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Peace-building through Archives: The Haifa Feminist Institute

    Dr Sarai Aharoni, a Senior Lecturer of Gender Studies at the Ben-Gurion University of the Negev, is one of the founding members of the Haifa Feminist Institute at Isha l’Isha- Haifa Feminist Center, which is home to the first, largest and only feminist archive and library collection in Israel. Through her ethnographic research, Aharoni has worked with other scholars to uncover historical information about peace activism and the women’s movement in Israel since 1970, and she is currently leading two research projects that explore the role of archives and archiving in both women’s rights campaigning and peace-building. You can find references to some of her published research on the intersection between gender and peace below, including an ‘unofficial history of Israeli-Palestinian peace negotiations’ looked at through a gender lens, and a critique of the implementation of UN Security Council Resolution 1325 (on Women, Peace and Security) in Israel.[1]

    Feminism and Peace-building in Israel

    ‘The fact is that there have been many women’s peace movements in Israel since the 1980s. The first movement of women to come out as a peace group was in 1982 when mothers of soldiers came out to demonstrate as Mothers Against Silence during the First Lebanon War. These women used their social role as mothers of soldiers – which in Israel is perceived as a central role for Jewish women – to say something political. This group and many others that followed really did try to bring a different voice on the prices and conditions of war. So, yes, there are women who have tried to create alternatives. Paradoxically, since Israeli women did not get a chance to participate directly in official ‘dirty’ politics of militarism and war and were driven (for various reasons) to the civil society sphere, they were able to express alternative voices representing values of empathy, fear, love, etc.’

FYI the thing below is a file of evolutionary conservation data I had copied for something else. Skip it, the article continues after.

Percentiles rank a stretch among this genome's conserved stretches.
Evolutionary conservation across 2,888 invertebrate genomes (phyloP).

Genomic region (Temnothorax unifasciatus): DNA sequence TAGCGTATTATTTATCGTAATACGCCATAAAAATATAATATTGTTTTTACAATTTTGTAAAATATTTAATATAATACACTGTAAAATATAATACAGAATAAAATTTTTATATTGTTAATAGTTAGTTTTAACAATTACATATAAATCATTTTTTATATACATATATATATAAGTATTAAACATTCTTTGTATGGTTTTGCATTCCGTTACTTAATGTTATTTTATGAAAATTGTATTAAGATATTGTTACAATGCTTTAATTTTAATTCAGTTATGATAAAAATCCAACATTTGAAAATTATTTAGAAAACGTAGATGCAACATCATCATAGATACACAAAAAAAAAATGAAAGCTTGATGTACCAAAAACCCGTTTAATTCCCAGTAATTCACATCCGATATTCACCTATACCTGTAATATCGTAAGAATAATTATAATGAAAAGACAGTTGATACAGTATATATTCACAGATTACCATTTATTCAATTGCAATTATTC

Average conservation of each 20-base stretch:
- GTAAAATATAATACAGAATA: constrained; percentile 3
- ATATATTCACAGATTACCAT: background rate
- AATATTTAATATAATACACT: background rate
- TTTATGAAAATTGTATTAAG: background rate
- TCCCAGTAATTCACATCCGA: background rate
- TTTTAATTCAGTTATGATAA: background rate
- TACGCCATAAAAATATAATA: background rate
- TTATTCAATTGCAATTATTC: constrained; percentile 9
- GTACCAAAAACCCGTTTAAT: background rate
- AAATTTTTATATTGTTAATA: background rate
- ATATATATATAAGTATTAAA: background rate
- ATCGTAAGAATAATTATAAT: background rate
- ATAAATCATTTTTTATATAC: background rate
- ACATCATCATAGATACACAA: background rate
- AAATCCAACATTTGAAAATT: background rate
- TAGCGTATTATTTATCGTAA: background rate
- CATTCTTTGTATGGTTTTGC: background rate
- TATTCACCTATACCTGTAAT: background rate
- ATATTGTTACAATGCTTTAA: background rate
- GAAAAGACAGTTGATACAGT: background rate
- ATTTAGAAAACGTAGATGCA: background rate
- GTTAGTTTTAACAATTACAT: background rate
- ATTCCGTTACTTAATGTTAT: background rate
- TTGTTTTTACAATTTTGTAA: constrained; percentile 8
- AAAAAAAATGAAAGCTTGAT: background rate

Aharoni (2018), ‘Feminism and Israeli-Palestinian Peace

    As Aharoni discussed with us, when she visited our Visualising Peace project team in autumn 2022, women’s rights movements and peace-activism have been entwined in Israel (as elsewhere) for decades. Alongside mothers of soldiers, many other women’s rights groups have campaigned not just against political armed conflict – and its many impacts on women – but also against other kinds of violence, including domestic and sexual violence, exploitation and human trafficking. The intersection between peace-campaigning and the women’s rights movements has proved a rich space to deconstruct understandings of conflict itself, and to visualise many new approaches to peace-building, beyond the male-dominated and often highly militarised spaces of formal peace negotiations.

    How can archiving help?

    According to Aharoni, archiving is itself a form of activism: